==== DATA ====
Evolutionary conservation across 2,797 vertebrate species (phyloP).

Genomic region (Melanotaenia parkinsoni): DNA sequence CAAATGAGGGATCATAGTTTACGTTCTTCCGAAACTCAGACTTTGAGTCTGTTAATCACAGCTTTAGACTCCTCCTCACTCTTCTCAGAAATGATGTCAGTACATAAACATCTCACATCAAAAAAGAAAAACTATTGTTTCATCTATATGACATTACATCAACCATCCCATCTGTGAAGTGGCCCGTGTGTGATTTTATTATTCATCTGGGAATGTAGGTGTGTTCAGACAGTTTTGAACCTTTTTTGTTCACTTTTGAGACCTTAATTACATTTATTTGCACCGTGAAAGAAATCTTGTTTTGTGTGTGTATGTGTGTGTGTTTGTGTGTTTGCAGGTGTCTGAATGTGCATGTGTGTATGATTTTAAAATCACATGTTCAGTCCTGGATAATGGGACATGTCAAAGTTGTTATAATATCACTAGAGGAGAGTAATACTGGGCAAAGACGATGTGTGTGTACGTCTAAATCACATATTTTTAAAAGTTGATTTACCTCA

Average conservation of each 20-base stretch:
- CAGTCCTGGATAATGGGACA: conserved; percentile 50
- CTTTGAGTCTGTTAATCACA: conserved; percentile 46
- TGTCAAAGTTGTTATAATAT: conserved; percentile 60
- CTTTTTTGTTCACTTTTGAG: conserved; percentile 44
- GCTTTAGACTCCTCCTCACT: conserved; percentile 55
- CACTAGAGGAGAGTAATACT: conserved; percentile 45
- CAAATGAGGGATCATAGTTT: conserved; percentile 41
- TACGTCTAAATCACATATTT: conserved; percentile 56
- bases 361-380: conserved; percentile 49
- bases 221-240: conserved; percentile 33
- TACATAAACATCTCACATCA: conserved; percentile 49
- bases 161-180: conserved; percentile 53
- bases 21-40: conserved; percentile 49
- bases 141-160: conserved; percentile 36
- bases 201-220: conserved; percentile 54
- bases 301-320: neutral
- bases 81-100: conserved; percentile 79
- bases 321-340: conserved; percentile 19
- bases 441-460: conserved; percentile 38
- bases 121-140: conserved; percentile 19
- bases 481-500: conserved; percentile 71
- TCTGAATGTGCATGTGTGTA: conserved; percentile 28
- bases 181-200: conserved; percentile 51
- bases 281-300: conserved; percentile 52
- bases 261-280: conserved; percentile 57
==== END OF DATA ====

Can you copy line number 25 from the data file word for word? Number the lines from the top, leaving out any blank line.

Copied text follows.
- TCTGAATGTGCATGTGTGTA: conserved; percentile 28